7.1 The Informal Wood Economy
7.2 Linking with the Formal Wood Economy
7.3 Farm Forestry on Public Lands
7.4 Equity of Access to Commercial Farm Forestry
7.5 Other Social Issues
7.6 Environmental Issues
7.7 The Scope for Farm Forestry for the Market
Where there are commercial markets for wood or for other tree products, farmers may undertake a more intensive programme of tree management and cultivation to produce goods for sale. Under these circumstances, trees assume the character of many cash crops: they must be planted, harvested and marketed, while the addition of other inputs such as fertilizers and irrigation may increase the farmers returns.
Experience has shown that market demands can provide significant incentives for farmers to take up tree growing. There can be a number of advantages in terms of resource allocation. Tree crops can be more profitable than alternative crops; they can allow an economic use of land unsuitable for agriculture; they may be more easily adapted to family labour availability than other farm activities. As they do not perish if not harvested at a particular time, trees can be left growing until market conditions are favourable and can thus be less financially risky than annual crops. Once established, trees may also survive times of drought better than annuals.
Soil fertility - a decisive factor
On the other hand, returns from sales of forest products begin to accrue only after a period of some years; many farmers may not be able to forego income and tie up land and other resources for so long. The relatively lengthy production period may also entail risk to the farmer in certain circumstances of land or tree tenure, or if future market conditions are liable to change adversely. Tree management may also involve periodic capital or labour inputs beyond what the small farmer can secure from his own resources.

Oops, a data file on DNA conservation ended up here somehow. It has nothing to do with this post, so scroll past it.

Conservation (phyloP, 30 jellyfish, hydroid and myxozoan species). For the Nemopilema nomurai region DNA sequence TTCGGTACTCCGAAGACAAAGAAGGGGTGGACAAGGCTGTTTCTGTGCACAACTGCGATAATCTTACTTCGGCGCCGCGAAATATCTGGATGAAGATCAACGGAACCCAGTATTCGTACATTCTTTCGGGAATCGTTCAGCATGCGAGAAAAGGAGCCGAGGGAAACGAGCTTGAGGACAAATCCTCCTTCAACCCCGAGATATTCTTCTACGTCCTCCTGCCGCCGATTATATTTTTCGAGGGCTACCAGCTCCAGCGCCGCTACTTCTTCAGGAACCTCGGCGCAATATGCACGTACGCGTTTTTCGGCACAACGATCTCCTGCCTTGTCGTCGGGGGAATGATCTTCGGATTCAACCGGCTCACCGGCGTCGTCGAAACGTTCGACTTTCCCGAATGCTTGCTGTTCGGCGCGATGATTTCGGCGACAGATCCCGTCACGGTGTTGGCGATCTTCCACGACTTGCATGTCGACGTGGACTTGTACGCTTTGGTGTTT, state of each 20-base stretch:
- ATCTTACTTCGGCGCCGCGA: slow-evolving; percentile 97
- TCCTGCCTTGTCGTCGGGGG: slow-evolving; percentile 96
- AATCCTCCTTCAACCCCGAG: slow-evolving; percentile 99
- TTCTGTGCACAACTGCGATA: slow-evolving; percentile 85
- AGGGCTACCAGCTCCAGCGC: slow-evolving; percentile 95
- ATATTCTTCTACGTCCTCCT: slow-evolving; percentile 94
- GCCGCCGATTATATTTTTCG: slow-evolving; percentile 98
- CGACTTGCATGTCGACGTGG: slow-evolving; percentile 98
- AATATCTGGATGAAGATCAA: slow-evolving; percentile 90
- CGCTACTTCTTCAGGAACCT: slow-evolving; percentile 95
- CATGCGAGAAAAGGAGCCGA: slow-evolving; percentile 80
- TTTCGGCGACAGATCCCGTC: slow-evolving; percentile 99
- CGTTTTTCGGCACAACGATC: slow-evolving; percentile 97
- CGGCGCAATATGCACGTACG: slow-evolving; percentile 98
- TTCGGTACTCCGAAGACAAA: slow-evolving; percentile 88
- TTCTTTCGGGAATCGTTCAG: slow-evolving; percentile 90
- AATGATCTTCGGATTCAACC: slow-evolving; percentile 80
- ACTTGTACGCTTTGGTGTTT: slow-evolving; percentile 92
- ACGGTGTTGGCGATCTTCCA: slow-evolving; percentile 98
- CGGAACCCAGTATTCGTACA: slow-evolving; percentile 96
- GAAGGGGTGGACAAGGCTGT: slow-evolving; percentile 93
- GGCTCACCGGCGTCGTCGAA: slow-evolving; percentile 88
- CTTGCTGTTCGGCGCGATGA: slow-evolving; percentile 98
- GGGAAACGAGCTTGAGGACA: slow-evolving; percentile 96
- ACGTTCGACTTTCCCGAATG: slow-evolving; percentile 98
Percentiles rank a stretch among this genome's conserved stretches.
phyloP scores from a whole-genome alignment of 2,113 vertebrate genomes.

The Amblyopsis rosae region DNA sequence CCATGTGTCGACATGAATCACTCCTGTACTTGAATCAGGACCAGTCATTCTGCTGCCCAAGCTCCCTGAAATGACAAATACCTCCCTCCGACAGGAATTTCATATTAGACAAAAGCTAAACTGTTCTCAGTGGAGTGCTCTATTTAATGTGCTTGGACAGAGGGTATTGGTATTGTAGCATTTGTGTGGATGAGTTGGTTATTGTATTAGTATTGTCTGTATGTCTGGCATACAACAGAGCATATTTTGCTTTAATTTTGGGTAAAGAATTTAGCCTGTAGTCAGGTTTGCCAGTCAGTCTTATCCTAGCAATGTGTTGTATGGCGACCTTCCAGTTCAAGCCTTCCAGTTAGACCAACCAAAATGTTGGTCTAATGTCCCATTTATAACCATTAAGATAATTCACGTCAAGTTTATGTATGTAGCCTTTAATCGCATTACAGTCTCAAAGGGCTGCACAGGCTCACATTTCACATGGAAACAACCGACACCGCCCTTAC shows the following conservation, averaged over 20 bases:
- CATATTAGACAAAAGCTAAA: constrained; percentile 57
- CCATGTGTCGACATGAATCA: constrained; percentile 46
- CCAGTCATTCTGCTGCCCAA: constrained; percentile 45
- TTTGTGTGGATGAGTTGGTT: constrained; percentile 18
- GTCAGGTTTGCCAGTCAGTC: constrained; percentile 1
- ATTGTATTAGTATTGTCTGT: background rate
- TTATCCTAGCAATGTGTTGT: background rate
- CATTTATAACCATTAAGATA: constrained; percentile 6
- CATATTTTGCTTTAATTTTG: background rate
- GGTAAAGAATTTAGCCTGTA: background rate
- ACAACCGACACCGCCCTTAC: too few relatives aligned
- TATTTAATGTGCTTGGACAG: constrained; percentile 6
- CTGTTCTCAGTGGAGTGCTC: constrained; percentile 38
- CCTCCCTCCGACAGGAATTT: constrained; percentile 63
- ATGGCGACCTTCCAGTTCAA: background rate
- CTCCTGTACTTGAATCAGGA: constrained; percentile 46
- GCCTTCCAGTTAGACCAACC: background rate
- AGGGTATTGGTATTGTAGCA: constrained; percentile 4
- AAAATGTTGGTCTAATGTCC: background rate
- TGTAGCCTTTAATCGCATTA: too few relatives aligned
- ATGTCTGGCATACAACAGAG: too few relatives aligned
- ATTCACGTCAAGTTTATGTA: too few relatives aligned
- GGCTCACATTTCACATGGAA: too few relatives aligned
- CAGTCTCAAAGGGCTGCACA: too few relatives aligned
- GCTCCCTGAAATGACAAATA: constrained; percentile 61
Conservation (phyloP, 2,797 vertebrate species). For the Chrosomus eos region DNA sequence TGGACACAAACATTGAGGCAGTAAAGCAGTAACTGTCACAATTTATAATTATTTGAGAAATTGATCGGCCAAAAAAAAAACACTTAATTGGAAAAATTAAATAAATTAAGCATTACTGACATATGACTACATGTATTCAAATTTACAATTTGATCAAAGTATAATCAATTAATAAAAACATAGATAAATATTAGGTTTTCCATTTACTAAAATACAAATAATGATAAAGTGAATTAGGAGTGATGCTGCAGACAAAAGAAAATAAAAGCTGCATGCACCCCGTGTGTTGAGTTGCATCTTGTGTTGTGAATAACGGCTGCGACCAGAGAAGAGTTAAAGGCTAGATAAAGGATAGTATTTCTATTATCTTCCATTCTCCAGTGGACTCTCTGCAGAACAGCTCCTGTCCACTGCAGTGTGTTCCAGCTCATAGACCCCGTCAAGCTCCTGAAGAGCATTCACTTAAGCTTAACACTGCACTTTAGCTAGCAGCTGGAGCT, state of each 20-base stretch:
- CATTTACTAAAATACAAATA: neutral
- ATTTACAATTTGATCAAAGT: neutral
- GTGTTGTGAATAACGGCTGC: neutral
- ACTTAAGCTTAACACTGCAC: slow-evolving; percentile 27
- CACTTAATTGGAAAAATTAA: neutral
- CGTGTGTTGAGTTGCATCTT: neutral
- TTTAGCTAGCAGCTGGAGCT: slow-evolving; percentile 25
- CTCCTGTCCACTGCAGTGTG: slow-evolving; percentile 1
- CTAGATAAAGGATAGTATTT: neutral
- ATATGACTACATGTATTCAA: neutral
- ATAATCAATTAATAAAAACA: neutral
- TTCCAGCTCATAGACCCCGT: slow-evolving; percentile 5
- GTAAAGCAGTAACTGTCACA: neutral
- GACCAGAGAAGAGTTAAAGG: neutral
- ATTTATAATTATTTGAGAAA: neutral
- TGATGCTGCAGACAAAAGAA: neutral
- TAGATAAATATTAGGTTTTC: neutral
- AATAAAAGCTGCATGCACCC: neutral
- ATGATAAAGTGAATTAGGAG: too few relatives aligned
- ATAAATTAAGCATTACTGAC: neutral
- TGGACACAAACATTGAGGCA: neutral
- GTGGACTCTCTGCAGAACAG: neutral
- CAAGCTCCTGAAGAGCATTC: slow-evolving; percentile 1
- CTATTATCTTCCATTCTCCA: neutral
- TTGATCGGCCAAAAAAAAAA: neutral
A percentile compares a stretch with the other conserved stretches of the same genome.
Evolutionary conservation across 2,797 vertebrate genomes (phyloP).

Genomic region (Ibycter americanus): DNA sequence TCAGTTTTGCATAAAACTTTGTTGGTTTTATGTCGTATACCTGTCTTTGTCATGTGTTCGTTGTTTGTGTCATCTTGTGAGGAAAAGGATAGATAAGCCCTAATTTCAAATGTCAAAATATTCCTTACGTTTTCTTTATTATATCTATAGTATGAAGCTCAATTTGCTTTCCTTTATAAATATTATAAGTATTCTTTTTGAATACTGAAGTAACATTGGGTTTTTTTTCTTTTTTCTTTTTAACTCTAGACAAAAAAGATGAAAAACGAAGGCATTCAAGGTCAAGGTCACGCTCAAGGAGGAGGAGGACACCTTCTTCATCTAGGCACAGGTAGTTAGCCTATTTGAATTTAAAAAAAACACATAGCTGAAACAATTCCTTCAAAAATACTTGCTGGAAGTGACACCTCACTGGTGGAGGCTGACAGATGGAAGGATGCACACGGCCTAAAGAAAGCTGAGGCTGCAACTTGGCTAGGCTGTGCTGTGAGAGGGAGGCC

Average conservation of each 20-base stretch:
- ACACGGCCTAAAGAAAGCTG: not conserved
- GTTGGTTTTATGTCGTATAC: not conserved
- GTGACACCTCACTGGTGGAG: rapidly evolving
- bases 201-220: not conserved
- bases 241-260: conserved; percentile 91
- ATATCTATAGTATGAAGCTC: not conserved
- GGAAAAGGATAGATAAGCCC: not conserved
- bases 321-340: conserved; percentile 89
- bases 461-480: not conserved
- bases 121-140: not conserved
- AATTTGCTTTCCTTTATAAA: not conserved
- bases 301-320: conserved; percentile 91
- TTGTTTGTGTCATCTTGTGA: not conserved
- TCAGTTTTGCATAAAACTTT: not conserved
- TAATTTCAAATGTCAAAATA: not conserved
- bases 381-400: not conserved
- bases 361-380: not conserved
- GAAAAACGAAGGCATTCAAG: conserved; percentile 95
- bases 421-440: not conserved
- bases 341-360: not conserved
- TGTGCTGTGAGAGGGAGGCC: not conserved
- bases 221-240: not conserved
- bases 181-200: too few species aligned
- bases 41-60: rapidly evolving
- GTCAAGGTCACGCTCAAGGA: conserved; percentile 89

The extent to which, farmers respond to the incentives offered by the commercial market in any particular area will thus depend on how the returns compare with other income generating strategies, as well as on the farmers productive capacity and access to necessary inputs. Support services which provide access to credit and markets may prove to be as important to this type of tree growing by rural people as is access to technical forestry advice and planting stock.
Commercial farm forestry can also be important on a broader scale than just the individual farm. It can generate additional employment and income in the rural areas. In addition, the private sector is usually a more efficient producer of goods and services than the public sector, and because of this, farm forestry is often much more productive than state-managed plantations. Finally, if a farm forestry programme is properly designed, it can contribute to meeting a number of social as well as environmental objectives.
Tree growing by farmers to produce goods for sale is not new. Acacia senegal, for example, has long been cultivated as a fallow period crop in Sudan, and elsewhere, to produce gum arabic. This product has been commercially traded since at least 4000 B.C., and its trade has for some time been subject to certain control and marketing mechanisms. In contrast, much of the recent increase in commercial farm forestry has been in response to emerging markets which as yet lack formal structures.